Forbes: Find Your Zone: 13 Tips For Boosting Coding Productivity
Post written by Expert Panel, Forbes Technology Council
Successful CIOs, CTOs & executives from Forbes Technology Council offer firsthand insights on tech & business.
It’s critical to success that coders find the groove in which they’re most productive. Below, 13 members of Forbes Technology Council share ways they themselves tune out distractions and how they help their team get into the zone for coding.
1. Eliminate Visual Distractions And Tune In To The Familiar
The unexpected change in movement attracts the human eye. Eliminate possible visual distraction and include your peripheral vision. Recently I’ve been listening to video game music. It’s repetitive, familiar, not surprising — perfect for getting in the zone. Of course, isn’t that what coding is? It’s just a game to perform the correct tasks in sequence to get the computer to do what you want. – Robert Reeves, Datical
2. Apply The Science of “Flow”
Described and named by psychologist Mihaly Csikszentmihalyi, “flow” is a state of supreme concentration. In a flow state, you become so fully engrossed that distractions (and even time itself) seem to evaporate. If you study flow and find your specific triggers, you can enter this state more readily. The book Flow, by Csikszentmihalyi, is a great place to start. – Chris Grundemann, Myriad Supply
3. Listen To Music
They don’t teach this at coding school, but music helps. I always encourage programmers to listen to music (ideally instrumental) when grinding code. Of course, this is reserved for solo work; when collaboration is needed the headphones should stay out! – Nacho De Marco, BairesDev
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4. Make It Easy To Find A Quiet Place
Headphones are great, but nothing beats a quiet room when you are in the groove. In designing our new office, we wanted a balance between collaboration and intense solo concentration. We went with an open layout, using dividers to provide privacy and noise deadening, as well as including many single/double occupancy offices around the perimeter to use when someone really needs to focus without interruption. – Paul Lipman, BullGuard
5. Develop A Step-By-Step Coding Plan
In our instant needs gratification society, we can count on the fact that we will be interrupted. A lot. The trick is figuring out how fast we can get back into the groove. I encourage my teams to break their work down into modular pieces and a written plan. As each piece gets implemented, the item is crossed off the list. We can use the list to bring us right back to what is next. – Kathy Keating, Apostrophe, Inc.
6. Start With Smaller Tasks
Coding typically involves a lot of problem solving. Start by focusing on a few smaller, easier tasks that get you in the mood to jump into the larger items. This will allow you to ease into the work and gain focus as you check some items off the list. Keeping focus and solving the bigger challenges will seem much easier when your head is in the right spot. – Brent Yax, Awecomm Technologies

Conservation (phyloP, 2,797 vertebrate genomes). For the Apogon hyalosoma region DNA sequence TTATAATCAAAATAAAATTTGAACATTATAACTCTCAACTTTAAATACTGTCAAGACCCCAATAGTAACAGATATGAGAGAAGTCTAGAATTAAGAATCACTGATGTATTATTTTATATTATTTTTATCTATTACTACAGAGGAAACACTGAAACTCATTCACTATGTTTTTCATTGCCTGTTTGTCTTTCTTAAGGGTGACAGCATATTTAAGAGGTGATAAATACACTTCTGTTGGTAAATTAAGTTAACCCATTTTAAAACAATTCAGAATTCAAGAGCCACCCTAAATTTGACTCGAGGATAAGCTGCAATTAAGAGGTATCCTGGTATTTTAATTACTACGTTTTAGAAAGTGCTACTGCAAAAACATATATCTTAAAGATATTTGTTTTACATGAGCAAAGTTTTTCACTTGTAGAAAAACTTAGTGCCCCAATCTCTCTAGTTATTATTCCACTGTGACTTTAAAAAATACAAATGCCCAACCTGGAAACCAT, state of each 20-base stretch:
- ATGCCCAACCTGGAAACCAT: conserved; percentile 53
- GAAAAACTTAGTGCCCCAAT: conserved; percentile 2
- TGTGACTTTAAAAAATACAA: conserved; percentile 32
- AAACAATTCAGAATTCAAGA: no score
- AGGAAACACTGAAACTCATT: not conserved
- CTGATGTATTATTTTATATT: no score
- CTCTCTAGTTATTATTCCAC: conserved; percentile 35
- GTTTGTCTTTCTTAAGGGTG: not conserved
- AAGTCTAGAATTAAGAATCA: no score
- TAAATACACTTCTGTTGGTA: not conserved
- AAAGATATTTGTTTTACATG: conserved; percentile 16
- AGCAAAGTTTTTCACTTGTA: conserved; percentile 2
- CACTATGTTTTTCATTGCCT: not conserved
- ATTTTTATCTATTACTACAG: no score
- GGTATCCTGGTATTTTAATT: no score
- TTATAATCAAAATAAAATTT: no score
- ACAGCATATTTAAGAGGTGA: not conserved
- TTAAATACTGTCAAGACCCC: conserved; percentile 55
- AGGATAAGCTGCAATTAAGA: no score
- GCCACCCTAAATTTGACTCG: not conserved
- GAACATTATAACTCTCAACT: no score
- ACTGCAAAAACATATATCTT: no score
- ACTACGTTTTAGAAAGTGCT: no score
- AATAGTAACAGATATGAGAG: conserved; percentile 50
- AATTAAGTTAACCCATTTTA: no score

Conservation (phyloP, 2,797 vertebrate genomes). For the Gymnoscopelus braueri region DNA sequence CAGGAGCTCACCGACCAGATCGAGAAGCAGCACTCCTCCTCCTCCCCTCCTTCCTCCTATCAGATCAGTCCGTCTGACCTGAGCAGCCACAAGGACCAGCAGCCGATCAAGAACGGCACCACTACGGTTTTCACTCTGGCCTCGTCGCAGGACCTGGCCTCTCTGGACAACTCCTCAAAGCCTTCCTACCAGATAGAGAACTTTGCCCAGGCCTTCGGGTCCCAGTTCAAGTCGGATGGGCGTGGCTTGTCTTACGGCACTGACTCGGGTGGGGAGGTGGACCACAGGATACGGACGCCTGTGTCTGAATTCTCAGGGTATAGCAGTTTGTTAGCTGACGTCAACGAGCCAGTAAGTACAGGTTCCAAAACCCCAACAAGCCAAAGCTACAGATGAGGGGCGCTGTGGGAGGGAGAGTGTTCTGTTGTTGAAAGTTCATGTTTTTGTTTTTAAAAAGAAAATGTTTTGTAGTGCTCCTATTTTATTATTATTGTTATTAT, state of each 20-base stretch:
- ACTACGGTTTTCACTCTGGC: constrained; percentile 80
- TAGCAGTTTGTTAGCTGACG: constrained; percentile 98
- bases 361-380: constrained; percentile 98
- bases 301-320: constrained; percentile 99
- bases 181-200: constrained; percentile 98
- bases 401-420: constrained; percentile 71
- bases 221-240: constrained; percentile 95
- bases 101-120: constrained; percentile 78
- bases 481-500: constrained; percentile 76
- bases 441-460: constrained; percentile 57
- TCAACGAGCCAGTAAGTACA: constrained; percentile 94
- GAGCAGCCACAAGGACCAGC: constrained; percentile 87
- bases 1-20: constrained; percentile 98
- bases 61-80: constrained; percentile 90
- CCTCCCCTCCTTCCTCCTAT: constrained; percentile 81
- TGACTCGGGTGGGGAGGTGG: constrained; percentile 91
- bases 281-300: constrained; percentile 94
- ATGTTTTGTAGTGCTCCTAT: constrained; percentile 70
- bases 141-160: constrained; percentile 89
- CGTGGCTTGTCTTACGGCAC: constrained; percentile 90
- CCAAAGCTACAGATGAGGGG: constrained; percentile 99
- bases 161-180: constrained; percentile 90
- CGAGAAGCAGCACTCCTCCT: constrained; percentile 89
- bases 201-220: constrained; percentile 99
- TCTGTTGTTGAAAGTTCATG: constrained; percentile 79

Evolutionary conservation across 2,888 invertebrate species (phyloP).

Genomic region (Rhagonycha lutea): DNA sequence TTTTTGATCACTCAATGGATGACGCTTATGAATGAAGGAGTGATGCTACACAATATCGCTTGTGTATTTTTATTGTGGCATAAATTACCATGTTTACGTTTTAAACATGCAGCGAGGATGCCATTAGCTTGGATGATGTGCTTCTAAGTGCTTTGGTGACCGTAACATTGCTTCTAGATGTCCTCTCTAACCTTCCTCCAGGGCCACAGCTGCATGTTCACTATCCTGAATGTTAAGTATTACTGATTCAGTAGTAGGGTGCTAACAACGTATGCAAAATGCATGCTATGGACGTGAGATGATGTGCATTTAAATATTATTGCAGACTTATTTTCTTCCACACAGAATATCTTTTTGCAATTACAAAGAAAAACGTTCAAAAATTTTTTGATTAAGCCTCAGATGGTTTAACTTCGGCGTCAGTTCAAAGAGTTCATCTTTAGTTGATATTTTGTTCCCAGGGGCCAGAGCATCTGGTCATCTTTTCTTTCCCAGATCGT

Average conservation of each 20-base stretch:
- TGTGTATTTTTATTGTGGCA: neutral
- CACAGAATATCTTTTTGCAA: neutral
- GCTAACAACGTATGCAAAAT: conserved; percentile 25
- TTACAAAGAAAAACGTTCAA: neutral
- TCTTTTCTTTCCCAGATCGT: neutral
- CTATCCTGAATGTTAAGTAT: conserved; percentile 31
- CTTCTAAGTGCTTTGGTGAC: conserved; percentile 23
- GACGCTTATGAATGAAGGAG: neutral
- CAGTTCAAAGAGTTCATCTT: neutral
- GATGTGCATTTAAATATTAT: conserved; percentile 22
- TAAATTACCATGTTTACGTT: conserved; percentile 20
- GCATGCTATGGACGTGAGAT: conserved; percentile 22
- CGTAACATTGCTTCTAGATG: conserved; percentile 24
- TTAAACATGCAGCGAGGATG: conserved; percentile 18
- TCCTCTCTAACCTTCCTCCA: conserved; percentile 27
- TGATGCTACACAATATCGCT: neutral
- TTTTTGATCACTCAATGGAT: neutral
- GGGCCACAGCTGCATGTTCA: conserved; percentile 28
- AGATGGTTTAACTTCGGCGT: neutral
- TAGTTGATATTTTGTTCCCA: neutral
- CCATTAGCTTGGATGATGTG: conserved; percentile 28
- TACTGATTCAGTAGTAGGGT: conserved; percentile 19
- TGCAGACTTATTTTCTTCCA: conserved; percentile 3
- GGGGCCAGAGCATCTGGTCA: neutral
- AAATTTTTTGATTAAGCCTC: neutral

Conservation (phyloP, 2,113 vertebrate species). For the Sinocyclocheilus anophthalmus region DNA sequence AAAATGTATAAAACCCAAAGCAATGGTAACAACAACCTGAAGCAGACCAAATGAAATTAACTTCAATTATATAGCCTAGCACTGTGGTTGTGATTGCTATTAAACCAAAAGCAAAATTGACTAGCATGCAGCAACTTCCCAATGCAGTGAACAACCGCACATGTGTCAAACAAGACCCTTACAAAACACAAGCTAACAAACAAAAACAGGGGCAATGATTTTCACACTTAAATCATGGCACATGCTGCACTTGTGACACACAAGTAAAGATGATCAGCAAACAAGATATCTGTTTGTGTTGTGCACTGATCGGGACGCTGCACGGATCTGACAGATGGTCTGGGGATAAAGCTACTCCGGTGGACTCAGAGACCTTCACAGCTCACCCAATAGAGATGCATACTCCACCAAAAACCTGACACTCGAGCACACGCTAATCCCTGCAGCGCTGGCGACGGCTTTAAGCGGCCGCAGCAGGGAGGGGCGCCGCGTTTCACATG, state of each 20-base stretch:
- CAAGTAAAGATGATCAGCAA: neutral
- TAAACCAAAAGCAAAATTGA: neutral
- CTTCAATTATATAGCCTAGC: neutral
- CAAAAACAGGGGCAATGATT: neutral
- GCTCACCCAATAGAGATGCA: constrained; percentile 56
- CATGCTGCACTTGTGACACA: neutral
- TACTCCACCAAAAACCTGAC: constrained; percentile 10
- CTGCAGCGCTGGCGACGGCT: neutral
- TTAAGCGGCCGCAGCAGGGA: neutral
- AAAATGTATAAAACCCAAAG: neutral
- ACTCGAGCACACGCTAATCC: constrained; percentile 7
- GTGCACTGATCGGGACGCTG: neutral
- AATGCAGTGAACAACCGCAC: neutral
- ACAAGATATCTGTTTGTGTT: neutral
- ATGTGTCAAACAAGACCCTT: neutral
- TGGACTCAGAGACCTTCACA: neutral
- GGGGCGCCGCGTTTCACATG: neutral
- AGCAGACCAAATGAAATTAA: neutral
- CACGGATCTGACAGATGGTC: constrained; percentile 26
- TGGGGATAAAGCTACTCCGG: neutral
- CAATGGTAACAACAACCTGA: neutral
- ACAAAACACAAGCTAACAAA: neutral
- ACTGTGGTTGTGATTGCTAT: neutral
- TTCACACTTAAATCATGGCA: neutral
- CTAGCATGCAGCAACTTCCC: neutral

7. Work In Spurts Of Time
Focus only comes when you work in spurts of time, regardless of what it is. Set a timer for half-hour increments; get up and do something entirely different for 15 minutes and then come back. I stay focused and lower my mistakes. – Chalmers Brown, Due
8. Request The Work That Interests You
People focus easily when they work on things they find interesting. Otherwise, it is just coding the next trivial thing. The best thing coders can do is find a good team leader who can organize tasks and give people work that they will truly find interesting. Different coders like different challenges. – Ivailо Nikolov, SiteGround
9. Get To Bed On Time
Get enough sleep. If you don’t get a good amount of sleep, no amount of coffee will keep you focused on work. With enough sleep, you’ll find you get into a groove faster and for longer. You’ll also notice that eight hours of sleep makes you a happier person, more eager to tackle tough problems. – Dan Stuart, Bidvine
10. Keep It Simple
Coding is indeed a challenging task. The holy grail to achieving high productivity is to first write high-quality code — this means as simple and as modular as possible. Once that is achieved, writing or maintaining such code requires much less concentration and effort, with the added benefit of being much less bug-prone. – Ofer Garnett, YouAppi Inc.
11. Block Your Time
Distractions and interruptions are the No. 1 challenge developers have to deal with. One of the best skill sets any developer can invest in is proper time management. For example, I like to keep my mornings open and away from distractions, like meetings, to concentrate on the mentally intensive work like programming and writing. Check out Deep Work by Cal Newport for more details. – Allan MacGregor, Browze.com
12. Defend Your Coding Environment
The worst part about trying to code (especially in an open office layout) is creating an environment free from distractions and interruptions. Using headphones, “Do Not Disturb” signs and facing away from noisy coworkers helps. Making them aware of what you need to perform your work is critical. Of course, a good manager should be running interference, making it possible to find the zone. – Chris Kirby, Retired
13. Approach The Work With Passion
Developers should have a passion for what they are working on. No passion equals a waste of time and energy. Whether building a new feature or code fix, each developer should understand the requirements clearly and should develop passion toward completing it. This will fuel the developers in working hard toward the goal. Also, the work does not seem to be real work when you are having fun. – Sathish Raju, Kloudio
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